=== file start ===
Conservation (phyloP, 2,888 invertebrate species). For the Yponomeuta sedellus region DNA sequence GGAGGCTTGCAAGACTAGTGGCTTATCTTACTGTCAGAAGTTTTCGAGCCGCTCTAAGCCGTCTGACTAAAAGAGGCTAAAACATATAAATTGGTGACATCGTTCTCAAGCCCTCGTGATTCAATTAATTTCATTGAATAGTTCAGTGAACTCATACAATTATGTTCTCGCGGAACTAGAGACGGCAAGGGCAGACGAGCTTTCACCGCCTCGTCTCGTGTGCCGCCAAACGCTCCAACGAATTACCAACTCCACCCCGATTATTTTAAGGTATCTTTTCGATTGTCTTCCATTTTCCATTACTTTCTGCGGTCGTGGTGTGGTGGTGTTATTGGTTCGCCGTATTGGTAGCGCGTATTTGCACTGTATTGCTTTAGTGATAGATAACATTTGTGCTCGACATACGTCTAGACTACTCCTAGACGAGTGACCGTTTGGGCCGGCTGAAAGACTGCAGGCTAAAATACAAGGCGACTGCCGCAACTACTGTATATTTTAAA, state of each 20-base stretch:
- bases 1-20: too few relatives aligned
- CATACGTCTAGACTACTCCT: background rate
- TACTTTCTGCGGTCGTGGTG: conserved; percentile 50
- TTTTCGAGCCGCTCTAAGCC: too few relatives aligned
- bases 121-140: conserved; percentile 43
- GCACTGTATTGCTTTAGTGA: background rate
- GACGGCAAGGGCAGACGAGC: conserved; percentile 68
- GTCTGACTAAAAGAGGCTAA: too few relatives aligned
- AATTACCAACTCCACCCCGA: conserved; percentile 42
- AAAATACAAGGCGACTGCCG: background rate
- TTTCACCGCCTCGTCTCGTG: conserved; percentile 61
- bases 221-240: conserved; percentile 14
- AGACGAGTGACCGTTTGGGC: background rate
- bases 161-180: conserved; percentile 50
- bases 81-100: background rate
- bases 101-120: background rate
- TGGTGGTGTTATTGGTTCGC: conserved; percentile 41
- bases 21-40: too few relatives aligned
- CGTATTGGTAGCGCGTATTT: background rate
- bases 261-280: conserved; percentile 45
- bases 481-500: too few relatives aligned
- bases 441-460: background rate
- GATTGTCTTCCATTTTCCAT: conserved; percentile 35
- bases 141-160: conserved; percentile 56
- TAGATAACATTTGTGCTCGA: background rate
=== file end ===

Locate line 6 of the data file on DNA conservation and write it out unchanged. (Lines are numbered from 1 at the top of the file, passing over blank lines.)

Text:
- bases 121-140: conserved; percentile 43